Having recently attended the 75th anniversary commemorations in Normandy on June 6th, British D-Day veteran John Dennett is now further marking this milestone with a transatlantic voyage to New York on Cunard’s famous Queen Mary 2. This will be the 94-year-old’s first trip to America since December 1942, when he travelled onboard her predecessor the Queen Elizabeth in a Royal Navy convoy to collect his Landing Ship Tank (LST 322) from Philadelphia Shipyard.
In late 1942 the Battle of the Atlantic raged and the constant threat of German U-Boats meant any transatlantic crossing carried considerable risk. Happily on this occasion the Queen Elizabeth made it safely into Halifax. From there he boarded a train to New York and John recalls the wonder he felt arriving in the “land of plenty”. Having travelled from a war-weary England with its heavy rationing and nightly black-outs, America seemed like a dream.
During his 6 days in America John will visit Asbury Park, NJ and stay in the Berkeley Hotel. This was one of two hotels requisitioned for Royal Navy barracks during World War II to accommodate British seamen waiting to collect vessels commissioned at Philadelphia Shipyard through the ‘Lend-lease’ program.
Whilst John was stationed in Asbury Park, The Newark News appealed to local families to take in a British sailor for Christmas. Lined up on a platform at Newark station, John recalls his name being called out as he and his friend ‘Taffy’ Smith were matched with the Woodhall family. Mr. & Mrs. Bert J. Woodhall had a son, Bert Jnr., around John’s age who was serving in the US Navy as well as a younger daughter, Barbara.
John and Taffy were made to feel part of the family. On Christmas Day the feast was positively mouth-watering for a young sailor who had become used to repetitive and bland Royal Navy food. He says, “It was a typical American Christmas dinner; a huge turkey and all the trimmings. You wanted for nothing!”
The Woodhalls took John and Taffy to their local Church for a Sunday service and he was welcomed by the congregation. They were pleased to see these young British sailors who were “miles from home, fighting for their country”. Aged just 18, John recalls thinking, “I haven’t done anything yet!”
When asked whether he kept in touch with the Woodhall family, John regrets he didn’t, saying:
“That was the thing about war, you met people one day and they’d be gone the next. You learned not to get too attached to anyone and communication wasn’t easy. I do regret not staying in touch with them though, they were very good to me.”
Once LST 322 was commissioned, John and fellow crew took residence on the Ship in Philadelphia Shipyard. They conducted practice landings along the river, with little thought of having to repeat the process in action. Even during this time the Woodhall family paid for John and Taffy to catch a train from Philadelphia back to Newark to spend weekends with them.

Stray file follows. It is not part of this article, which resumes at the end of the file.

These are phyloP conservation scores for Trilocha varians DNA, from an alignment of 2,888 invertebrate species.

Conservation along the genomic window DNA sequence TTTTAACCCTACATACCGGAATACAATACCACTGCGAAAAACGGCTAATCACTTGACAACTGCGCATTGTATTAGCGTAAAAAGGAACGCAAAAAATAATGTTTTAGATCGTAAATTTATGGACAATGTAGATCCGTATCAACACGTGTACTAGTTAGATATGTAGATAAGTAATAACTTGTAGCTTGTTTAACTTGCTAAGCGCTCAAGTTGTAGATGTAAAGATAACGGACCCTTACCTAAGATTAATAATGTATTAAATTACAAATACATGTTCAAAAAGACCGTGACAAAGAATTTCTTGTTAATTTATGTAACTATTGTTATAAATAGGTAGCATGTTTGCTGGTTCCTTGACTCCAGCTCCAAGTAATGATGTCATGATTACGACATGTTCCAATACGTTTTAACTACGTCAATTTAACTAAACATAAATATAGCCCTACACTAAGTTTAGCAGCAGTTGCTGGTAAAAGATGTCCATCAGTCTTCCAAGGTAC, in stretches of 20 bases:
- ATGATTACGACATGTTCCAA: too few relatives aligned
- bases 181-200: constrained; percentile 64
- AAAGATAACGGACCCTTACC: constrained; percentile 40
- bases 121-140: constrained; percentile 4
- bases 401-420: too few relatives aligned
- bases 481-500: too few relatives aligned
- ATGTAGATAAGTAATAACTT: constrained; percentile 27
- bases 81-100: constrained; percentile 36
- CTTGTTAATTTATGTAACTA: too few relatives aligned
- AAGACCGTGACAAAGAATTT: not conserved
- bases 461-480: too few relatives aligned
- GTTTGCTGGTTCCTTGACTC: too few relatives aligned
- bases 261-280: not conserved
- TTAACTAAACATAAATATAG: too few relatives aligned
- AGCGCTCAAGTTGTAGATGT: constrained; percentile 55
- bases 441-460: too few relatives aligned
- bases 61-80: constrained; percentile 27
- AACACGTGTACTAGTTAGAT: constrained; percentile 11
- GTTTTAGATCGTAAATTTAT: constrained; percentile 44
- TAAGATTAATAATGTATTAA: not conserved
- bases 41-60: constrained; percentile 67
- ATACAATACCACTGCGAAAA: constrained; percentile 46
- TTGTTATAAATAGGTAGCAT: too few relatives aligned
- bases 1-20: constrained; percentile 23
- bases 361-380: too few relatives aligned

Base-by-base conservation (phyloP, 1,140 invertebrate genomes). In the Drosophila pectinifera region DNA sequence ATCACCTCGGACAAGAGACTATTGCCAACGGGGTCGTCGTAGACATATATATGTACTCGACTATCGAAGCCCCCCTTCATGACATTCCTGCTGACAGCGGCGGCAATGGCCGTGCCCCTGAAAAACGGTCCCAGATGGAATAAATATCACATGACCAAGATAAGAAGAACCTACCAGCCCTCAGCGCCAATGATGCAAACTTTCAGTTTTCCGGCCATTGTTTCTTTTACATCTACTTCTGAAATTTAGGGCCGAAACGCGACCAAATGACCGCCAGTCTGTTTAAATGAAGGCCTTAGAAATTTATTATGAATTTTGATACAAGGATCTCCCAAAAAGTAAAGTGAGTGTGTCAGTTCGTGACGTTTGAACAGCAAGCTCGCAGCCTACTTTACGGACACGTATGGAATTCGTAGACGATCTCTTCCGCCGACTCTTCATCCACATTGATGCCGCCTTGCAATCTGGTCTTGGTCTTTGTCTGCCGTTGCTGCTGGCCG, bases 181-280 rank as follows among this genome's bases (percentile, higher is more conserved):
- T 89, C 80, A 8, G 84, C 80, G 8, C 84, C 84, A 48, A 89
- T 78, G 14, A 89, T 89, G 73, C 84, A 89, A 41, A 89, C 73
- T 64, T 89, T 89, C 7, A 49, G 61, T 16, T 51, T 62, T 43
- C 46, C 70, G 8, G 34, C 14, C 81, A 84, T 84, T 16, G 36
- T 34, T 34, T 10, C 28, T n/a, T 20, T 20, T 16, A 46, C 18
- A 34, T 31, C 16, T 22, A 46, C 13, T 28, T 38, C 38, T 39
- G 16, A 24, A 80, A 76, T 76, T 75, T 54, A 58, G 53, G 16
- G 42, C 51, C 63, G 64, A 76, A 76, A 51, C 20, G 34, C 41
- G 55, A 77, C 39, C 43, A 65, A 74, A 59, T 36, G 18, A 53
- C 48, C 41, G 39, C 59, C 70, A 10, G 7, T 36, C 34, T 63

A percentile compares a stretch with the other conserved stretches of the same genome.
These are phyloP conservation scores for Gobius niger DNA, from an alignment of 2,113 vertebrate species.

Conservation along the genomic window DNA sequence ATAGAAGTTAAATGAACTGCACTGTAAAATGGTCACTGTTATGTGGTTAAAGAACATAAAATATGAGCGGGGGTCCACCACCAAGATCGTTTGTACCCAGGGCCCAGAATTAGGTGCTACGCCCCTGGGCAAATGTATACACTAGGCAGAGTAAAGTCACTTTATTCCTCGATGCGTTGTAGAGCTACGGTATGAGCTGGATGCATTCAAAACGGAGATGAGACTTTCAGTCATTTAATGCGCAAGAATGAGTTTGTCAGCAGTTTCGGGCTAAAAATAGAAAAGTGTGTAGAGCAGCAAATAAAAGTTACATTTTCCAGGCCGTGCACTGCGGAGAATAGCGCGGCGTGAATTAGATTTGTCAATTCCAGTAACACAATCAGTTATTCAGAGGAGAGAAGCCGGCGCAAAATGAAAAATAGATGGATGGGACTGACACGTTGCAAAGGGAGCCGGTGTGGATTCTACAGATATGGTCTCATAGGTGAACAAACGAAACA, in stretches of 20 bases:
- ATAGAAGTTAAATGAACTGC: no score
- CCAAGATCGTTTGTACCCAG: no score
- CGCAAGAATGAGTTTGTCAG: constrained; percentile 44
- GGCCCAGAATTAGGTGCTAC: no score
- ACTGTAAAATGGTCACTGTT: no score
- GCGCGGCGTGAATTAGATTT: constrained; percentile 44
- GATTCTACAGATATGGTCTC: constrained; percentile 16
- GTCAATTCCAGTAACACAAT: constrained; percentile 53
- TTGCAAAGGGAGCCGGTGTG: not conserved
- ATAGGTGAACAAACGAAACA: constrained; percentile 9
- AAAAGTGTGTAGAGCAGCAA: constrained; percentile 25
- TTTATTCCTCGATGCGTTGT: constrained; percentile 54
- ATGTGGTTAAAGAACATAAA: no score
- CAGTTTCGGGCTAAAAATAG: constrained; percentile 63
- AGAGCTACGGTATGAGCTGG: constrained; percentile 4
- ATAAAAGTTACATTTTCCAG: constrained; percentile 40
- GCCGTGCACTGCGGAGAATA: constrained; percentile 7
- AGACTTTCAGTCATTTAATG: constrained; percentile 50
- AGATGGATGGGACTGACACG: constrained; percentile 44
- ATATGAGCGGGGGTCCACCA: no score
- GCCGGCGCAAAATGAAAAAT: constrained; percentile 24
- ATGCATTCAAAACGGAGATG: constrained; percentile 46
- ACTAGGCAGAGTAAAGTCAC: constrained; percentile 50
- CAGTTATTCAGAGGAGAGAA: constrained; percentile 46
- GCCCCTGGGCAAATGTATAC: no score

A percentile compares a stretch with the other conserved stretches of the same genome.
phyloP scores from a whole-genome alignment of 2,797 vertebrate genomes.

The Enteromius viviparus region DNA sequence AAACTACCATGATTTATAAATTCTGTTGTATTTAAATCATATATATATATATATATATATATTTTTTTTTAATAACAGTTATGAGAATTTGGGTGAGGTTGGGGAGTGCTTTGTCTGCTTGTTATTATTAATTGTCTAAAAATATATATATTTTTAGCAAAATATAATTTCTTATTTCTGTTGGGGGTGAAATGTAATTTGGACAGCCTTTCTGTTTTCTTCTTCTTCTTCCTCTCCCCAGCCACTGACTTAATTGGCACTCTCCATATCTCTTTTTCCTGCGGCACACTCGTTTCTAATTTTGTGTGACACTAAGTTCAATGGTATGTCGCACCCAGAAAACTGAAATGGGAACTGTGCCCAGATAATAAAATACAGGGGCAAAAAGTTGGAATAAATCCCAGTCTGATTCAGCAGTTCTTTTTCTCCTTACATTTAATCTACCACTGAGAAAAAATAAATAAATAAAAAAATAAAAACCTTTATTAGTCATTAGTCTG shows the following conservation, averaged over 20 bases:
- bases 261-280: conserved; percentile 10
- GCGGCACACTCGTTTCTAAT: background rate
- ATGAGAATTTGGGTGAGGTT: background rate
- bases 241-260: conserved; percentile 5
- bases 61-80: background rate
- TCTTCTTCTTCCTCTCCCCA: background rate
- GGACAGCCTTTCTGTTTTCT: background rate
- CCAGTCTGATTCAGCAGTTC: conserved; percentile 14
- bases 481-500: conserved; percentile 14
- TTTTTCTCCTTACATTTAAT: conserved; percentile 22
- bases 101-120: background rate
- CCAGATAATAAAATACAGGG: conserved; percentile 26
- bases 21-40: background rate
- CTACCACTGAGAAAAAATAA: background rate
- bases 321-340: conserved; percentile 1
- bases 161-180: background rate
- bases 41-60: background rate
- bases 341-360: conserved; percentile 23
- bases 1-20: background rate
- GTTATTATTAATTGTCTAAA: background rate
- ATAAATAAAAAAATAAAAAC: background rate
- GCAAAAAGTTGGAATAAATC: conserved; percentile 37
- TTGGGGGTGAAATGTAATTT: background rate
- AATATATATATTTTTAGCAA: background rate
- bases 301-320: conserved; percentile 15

John would be thrilled to have the opportunity to meet any surviving member or relative of the Woodhall family, to thank them personally for making him feel so welcome so many decades ago. Last year we recorded John speaking about his wartime adventure in America and he obviously remembers the family with great affection.
After training and trials were completed, the LST moved south along the east coast to Norfolk, Virginia. There the Ship was signed off for service and travelled north to New York. Here John and his crew were able to take some leave before their return transatlantic journey to Europe. “I grew up in a quiet village in Wiltshire, so New York was beyond belief. I’d never seen anything like it! The skyscrapers, the lights, the jukeboxes and the nightlife… you couldn’t take it all in.”
By April 1942 Europe beckoned and John left American on the flat-bottomed Landing Ship Tank heading back across the Atlantic to Algiers to join in the latter end of ‘Operation Torch’. He then went on to successfully take part in the landings at Sicily, Salerno, Anzio and later Normandy where he landed several waves of troops on to Sword Beach.
Reflecting on his war experience, John is always mindful of those who didn’t make it and is so grateful to have been “one of the lucky ones.” Having such positive memories of his time in America before his action began, John remains so appreciative of the efforts made by American and Canadian allied servicemen and women who travelled so far from home to play such a vital role in the war effort.
After three days in Asbury Park, John will return to Manhattan to enjoy the 4th of July celebrations and is particularly looking forward to seeing the firework displays and climbing the Empire State Building for a second time!
John is being accompanied by his great-nephew Anthony and D-Day Revisited Charity Co-Founder, Victoria Phipps, who says: “John’s story is remarkable and it is a huge privilege to accompany him back to America after all these years. I imagine he’ll be shocked by the change in the city, but we’re sure it will stir many memories for him and we look forward to hearing what it was like to walk those streets almost 8 decades ago.”